Page:Black's Law Dictionary (Second Edition).djvu/659

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INTERROGATORIES

equity. I1 garnishee, or a witness whose testimony is teken on deposition; a series of formal written questions used in the judiciiil examination of 11 party or a witness. In taking evidence on depositions, the interrogatories are usually prepared and settled by counsel, and reiliiced to writing in advance of the examination.

Interrogatories are either direct or cross. the former being those which are put on be- half of the party calling A witness; the intter are those which are interposed by the ad- ierse party.

INTERRUPPIO. Lat. Interruption. A term used both in the civil and common law of prescription. Calvin

Inter:-uptio multiplex non tolllit preesuiptionem nemel obtentnm. 2 Inst 654. Frequent interruption does not take away I1 prescription once secured.

INTERRUTTION. The occurrence of some act or fact, during the period of prescription, which is suificlent to arrest the running of the statute of limitations. It is said to be either "natur-ii" or "civil." the former being caused by tile act of the pnrty; the latter by the legal effect or operation of some fact or circiinistance. Innerarity V. Minis. 1 Ala. 674; Carr v. Foster. 3 Q. B. SSS; Flight v. Thomas, 2 Adoi. 6; El. 701.

Interruption of the possession is where the right is not enjoyed or exercised continuously: interruption of the right is where the [i€IS_l|D bnviny; or claiming tbc right censes the exercise iif it in such a manner as to show that be does not claim to be entitled to exercise it.

In Scotch law. The true proprietor’s i-hiiinlng his right during the course of prescription. Bell.

IIJVTERSEGTION. The point of intersection of two roads is the point where their middle lines intersect. In re Springfield lluilfl. 73 Pa. 127.

INTERSTATE. Between two or more states; between places or persons in different states; concerning or niftecting two or more states politically or territorially.

-—Intersta.te _ce. Trailic. intercourse. (-omincrijal triiriing, or the transportation of ]iEIS0l.lS or property between or among the ser- cr'ii states of the Union, or from or betwcen points in one state and points in another state; connuerce between two states, or between places lying in diifcrent states. Gibbons v. Ogden, 9 Wheat. 19-}. 6 L. Ed. Wabash. etc. R. Co, v, Illinois. 118 U. S. T. 7 Sup. Ct. 4. 30 L Ed. 214; Louisville G: . R. Co. v. liziilroad (i‘oin'rs (C. C.) 19 Fed. 701.— tcrstute nom- meree act. The act of congress of February 4, 13487 (U. S. (‘oinp. St 1901. p. 3154), design. ed to regulate commerce between the states, and particularly the trunsportation of persons and property, by carriers. between interstate points, pr:-scribing that charges for such transportation shall be reasonable and just. prohibiting unjust ‘ ' ' 'h'nn rebates. di. “ ‘_. ‘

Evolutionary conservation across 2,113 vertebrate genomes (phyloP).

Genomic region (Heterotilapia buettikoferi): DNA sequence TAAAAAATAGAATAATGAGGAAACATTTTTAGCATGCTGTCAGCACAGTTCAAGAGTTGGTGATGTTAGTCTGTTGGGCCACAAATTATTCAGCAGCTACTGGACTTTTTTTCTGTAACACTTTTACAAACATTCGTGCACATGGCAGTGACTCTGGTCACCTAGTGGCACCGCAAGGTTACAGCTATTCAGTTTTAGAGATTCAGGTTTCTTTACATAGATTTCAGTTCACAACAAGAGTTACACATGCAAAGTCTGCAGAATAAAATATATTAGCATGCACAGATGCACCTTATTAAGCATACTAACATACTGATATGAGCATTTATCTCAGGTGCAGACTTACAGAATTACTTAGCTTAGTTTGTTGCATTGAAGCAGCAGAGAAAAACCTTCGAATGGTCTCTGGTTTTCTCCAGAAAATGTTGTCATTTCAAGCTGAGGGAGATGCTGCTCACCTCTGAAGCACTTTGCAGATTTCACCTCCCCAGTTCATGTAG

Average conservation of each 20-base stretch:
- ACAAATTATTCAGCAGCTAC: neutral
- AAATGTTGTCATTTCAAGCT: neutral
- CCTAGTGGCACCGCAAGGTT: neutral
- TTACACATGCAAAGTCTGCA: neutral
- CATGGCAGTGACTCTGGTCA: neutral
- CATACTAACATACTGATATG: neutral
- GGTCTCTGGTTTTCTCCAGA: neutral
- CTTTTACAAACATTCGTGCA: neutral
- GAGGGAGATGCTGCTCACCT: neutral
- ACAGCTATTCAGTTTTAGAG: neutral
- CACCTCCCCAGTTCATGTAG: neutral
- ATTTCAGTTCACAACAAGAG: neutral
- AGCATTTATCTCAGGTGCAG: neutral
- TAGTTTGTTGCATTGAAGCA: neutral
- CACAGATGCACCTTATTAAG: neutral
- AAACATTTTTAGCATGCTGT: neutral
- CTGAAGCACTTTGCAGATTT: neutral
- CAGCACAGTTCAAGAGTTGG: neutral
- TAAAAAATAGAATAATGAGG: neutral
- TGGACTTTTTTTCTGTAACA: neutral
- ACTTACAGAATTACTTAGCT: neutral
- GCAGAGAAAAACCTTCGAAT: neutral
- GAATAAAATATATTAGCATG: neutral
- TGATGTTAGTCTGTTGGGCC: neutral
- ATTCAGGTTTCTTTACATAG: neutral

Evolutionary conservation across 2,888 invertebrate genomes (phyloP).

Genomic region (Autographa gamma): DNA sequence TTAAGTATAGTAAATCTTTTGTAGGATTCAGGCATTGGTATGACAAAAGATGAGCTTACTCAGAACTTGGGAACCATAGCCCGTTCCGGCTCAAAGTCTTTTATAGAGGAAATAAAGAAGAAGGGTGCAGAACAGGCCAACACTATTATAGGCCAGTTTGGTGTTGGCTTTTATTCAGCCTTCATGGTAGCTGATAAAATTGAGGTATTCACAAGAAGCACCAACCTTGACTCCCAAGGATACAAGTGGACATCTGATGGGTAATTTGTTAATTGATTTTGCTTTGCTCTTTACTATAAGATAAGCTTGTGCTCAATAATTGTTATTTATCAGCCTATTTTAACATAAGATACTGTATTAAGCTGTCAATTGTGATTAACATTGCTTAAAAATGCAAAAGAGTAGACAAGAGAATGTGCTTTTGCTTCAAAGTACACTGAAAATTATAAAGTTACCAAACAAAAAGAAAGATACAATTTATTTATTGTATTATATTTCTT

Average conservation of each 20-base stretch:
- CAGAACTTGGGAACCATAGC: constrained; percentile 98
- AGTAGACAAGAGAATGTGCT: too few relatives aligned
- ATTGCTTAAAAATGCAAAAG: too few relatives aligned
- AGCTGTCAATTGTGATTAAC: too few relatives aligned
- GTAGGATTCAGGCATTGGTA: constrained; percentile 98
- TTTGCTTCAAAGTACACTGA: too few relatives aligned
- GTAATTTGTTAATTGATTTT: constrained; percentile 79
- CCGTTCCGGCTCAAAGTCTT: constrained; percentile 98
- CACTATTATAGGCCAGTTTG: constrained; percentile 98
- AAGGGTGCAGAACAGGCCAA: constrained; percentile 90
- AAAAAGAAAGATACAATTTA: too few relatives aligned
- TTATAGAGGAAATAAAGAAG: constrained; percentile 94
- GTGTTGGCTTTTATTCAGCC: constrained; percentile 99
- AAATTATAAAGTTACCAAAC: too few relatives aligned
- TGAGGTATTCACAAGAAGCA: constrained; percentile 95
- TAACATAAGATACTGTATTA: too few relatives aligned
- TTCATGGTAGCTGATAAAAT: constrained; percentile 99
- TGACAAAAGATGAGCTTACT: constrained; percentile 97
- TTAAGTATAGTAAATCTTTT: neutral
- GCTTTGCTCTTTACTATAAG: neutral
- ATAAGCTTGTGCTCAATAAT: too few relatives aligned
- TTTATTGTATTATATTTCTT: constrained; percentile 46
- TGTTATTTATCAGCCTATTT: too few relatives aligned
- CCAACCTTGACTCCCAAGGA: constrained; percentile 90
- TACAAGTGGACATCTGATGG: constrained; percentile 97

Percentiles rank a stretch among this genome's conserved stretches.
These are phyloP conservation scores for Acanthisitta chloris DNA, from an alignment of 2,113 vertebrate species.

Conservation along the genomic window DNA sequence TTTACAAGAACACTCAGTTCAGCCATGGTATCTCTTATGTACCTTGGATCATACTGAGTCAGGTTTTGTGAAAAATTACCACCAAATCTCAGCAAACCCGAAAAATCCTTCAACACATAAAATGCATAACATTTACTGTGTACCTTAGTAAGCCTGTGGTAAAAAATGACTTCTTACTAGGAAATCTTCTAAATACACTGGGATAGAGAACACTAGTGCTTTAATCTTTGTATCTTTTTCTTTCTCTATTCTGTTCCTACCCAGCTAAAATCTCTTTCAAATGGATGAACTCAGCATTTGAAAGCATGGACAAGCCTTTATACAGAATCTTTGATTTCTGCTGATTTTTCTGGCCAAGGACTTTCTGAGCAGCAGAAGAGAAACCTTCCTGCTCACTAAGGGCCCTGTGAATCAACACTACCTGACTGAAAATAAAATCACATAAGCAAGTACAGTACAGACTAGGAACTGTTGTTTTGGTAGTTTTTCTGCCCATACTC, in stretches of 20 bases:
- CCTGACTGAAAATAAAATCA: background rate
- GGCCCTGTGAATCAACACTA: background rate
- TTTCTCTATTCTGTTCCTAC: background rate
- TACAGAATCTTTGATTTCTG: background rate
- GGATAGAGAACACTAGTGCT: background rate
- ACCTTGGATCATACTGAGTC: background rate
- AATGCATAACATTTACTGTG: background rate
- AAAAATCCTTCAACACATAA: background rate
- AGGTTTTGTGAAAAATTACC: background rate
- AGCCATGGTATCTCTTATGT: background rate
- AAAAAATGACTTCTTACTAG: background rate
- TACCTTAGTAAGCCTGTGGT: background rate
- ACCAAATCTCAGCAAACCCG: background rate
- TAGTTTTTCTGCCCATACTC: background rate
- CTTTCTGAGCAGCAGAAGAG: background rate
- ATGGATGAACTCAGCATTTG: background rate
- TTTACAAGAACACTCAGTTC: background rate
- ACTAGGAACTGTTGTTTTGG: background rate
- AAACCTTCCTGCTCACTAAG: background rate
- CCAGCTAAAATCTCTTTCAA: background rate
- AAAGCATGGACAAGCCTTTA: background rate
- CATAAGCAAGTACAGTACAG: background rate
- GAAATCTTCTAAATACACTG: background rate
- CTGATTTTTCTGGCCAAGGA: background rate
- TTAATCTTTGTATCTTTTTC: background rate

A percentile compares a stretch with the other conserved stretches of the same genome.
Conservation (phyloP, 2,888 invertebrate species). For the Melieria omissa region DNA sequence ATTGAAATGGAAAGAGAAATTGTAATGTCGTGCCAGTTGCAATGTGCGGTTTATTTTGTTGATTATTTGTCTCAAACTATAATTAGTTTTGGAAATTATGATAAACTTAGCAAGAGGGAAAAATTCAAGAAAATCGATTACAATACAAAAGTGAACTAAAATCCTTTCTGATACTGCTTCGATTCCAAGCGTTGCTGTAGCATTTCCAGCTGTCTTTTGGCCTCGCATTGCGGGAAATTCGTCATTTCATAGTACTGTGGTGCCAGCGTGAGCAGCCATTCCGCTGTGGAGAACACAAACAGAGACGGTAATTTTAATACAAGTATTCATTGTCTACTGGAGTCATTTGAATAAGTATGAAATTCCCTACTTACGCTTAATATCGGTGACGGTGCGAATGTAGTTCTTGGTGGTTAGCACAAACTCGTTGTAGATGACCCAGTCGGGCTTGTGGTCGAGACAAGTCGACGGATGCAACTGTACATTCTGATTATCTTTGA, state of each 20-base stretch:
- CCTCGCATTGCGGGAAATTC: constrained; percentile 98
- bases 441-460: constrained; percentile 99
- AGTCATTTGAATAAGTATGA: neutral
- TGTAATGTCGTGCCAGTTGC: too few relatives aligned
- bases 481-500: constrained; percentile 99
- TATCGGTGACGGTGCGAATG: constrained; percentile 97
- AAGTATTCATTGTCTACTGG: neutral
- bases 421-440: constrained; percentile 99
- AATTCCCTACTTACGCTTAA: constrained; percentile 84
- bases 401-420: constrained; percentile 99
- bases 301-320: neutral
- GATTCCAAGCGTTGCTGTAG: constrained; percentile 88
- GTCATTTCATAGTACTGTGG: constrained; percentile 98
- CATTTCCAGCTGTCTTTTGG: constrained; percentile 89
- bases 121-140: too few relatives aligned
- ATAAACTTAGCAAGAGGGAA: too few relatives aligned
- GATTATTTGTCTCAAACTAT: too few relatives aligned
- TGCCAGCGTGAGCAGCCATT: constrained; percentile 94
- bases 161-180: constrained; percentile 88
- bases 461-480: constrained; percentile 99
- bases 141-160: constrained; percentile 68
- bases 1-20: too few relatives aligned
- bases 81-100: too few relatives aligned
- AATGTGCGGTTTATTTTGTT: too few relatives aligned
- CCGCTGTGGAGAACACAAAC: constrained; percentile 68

G51

INTERVENTION

pooling of fl'(‘i_L'iil‘S, etc. rcqu lug schedules of rates to be published, est '. g a commission to carry out the measures enacted, and pr - ibing the powers und duties of such commission and the pI"0('edure before it.—-Interstate com- merce nnmmissio . A Comlhissiirn created by the interstate commerce act (:1. 1:.) to carry out the measures therein enncled. composed of live persons, appointed by the President. eiii;ioivered to inquire into the business of the carriers affected, to enforce the law. to rcceire. investigate, and determine complaints inside to them of any violation of the uct. mnke annual reports, held slate-d sessions. etc.—ui ex-state extradition. The reclamation and sui'i'undcr. according to due legal proceedings, of a person who. having committed a crime in one of the states of lbe Union, bas fled into another state to evade justice or escape prosecntion.—Interstate law. That branch of private international law whicb affords rules and principles for the determination of controversies between citi- zcns of diiferent states in respect to mutual rights or oliligutions. in so far as the snme are ufifecti-rd by the diversity of their citizenship or by diversity in the laws or institutions of the several states.

INTERVENER. An intervener is a person who voluntarily intei-poses in an action or other proceeding with the leave of the court.

INTERVENING DAMAGES. AGES.

See Dem-

INTERVENTION. In international law. Intervention is such an interference between two or more states as may (-l(L‘4.\I‘iiing to the event) result in a resort to force; while mediation always is, and is intcniieil to he and to continue. peaceful only. intervention between a sovereiigu and his own sub- jerts is not justified by anything in international law; but :1 remoiistr'ince may be addressed to the sovereign in a proper case. Brown.

In " ‘ ecclesiastical law. The proceeding of a third person, who, not being iiaily a party to the suit or proceeding, but claining an interest in the su1iJect-inutter in dispute, in order the hetter to protect such interest. interposcs his claim. 2 Ciiit. Chit. Ciiiniuer. Law. ($3 2 Hagg.

3 Phiiliin. Ecc. Law. i.

In the civil law. The act by which a thirii party demands to be received us a party in a suit pending between other per- EDIIS.

The intervention is made either for the piirpose of being joined to the pliiintiff, and to claim the same thing be does, or some other thing connected with it; or to join the defendant, and with him to oppose the claim of the pinintiil‘, which it is his interest to defeat. i'rith. Proc. Clvile, pt. 1, c. 2, § 7, no. 3.

In practice. A proceeding in :i suit or action by which a. third person is permitted by the court to make himself a party, either joining the plaintiff in claiming what is sought by the complaint, or uniting with the

‘ ‘ " nt in real tin the claims of the plain-